In the new book, War and Peace: FDR’s Final Odyssey: D-Day to Yalta, 1943–1945, I ran across a story told by General Eisenhower the other day, quoting Mr. Churchill.

I had never heard this quote before and according to the footnote, the author Nigel Hamilton, credits it to an Draft Memoir in the Eisenhower Library.

Ike wrote about Churchill: “When “fired up about a strategic project, logistics did not exist for him,” Eisenhower reflected, “the combat troops just floated forward over and around obstacles—nothing was difficult.

Once I charged him with this habit, saying, ‘Prime Minister, when you want to do something you dismiss logistics with a wave of your hand,’” but when disliking a proposal, he would list so many “‘logistic difficulties’” he would “effectively discourage any unwary listener.”

The Prime Minister “looked at me with a twinkle in his eye,” Eisenhower remembered, replying candidly: “‘It does make a difference whether your heart is in a project, doesn’t it?'”

It does make a difference whether your heart is in a project, doesn’t it?

That’s pretty good.

My heart is IN this project.

I can do this.

I can sort out this mess.

I WILL sort out this mess.

Now get in here and help me.

You go for the black pieces while I work on edges.

2.20.2020 – I leave tomorrow

I leave tomorrow
how will I get there today
I want to break free

A benefit of a long commute is time to think.

It’s my thoughtful spot I guess.

In The House at Pooh Corner, A.A. Milne writes, “Halfway between Pooh’s house and Piglet’s house was a Thoughtful Spot where they met sometimes when they had decided to go and see each other, and as it was warm and out of the wind they would sit down there for a little and wonder what they would do now that they had seen each other. One day when they had decided not to do anything, Pooh made up a verse about it, so that everybody should know what the place was for.”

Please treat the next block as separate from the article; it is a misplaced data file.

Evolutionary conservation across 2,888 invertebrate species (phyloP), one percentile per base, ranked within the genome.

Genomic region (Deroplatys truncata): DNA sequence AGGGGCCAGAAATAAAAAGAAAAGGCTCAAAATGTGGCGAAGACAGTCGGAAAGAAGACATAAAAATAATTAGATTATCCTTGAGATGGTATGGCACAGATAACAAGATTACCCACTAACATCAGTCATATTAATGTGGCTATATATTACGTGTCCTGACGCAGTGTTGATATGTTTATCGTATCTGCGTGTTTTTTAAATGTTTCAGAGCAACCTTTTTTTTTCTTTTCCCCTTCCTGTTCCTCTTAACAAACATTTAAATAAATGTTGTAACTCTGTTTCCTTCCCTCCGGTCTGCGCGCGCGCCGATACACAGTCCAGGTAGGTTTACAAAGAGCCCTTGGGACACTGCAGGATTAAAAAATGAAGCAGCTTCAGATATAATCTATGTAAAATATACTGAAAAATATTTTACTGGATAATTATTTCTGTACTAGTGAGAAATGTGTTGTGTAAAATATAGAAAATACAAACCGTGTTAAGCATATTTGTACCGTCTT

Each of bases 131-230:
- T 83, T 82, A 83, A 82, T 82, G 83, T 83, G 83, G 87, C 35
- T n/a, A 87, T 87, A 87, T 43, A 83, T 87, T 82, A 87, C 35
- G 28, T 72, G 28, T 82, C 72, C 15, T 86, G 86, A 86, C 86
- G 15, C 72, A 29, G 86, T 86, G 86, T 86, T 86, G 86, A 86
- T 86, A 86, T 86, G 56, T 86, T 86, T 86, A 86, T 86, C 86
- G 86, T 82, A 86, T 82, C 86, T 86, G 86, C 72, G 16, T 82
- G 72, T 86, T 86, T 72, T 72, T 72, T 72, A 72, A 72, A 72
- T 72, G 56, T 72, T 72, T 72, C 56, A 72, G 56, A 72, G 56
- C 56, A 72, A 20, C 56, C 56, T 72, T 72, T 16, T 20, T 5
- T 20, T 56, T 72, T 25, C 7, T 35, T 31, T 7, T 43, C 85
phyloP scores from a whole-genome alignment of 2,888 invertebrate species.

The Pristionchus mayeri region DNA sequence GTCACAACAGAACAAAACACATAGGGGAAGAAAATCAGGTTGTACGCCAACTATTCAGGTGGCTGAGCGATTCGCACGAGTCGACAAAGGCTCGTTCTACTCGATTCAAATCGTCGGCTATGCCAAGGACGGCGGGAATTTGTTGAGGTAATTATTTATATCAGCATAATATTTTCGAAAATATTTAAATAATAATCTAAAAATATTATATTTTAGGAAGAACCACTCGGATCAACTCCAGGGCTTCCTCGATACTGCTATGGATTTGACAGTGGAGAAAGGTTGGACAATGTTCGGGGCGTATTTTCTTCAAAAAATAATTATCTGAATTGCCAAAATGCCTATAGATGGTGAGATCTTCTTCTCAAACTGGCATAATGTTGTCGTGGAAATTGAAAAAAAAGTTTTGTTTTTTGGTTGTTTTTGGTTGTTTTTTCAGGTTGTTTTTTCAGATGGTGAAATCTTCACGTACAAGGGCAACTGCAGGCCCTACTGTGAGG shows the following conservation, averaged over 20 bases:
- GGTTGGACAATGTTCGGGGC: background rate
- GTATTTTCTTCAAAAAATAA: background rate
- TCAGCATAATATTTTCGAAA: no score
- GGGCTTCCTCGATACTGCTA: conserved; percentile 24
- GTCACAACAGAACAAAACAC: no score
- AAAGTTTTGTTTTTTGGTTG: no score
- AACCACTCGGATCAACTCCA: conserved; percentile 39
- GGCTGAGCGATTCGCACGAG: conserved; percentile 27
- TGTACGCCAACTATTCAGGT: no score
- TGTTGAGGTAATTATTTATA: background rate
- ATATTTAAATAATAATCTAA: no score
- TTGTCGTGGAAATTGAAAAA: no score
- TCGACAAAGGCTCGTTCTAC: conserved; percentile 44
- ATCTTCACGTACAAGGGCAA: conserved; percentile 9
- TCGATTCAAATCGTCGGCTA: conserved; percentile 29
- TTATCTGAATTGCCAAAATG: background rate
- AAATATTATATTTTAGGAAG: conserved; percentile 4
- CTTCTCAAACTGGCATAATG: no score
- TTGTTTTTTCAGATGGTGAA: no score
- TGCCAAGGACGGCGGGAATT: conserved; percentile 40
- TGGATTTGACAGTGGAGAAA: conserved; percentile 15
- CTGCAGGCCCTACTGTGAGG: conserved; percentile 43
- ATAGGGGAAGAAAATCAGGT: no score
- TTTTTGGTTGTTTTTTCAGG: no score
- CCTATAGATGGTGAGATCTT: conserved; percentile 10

This warm and sunny Spot
Belongs to Pooh.
And here he wonders what
He’s going to do.

On another rainy morning, I merged onto the the freeway, got in my line and switched to auto pilot and began to think.

Think, think, think.

I had been talking with my wife that this was shaping up as the summer of the big change.

Lots of new things are coming from new babies to new places to live and lots in between.

Most of what might happen depends on what will happen first.

And when.

My list of things to think about in my thoughtful spot got longer and longer and more involved until I felt like I had gone into a revolving door and came out earlier than I had gone in.

Or was it later?

I can’t leave until tomorrow.

But I have to be there today.

I went back into the revolving door again and again and kept coming out at places I didn’t want to be.

Or at least wasn’t ready to be.

Traffic came to a sudden slow down and I came off auto pilot and back to this world.

Songs had been playing on from my iPhone in the background.

The next song’s intro starting playing.

I recognized the tune and a smile came across my face and my heart lifted out of the mud.

I turned up the volume.

Freddie Mercury sang, “I WANT TO BE FREE.”

For a few minutes, I was.

Not for the first time and not for the last, I want to be free.

Me, Freddie and most everybody.

I got to laugh.

And I got to laugh at myself.

I got out of the revolving door and entered another door.

And drove on through the rain to work.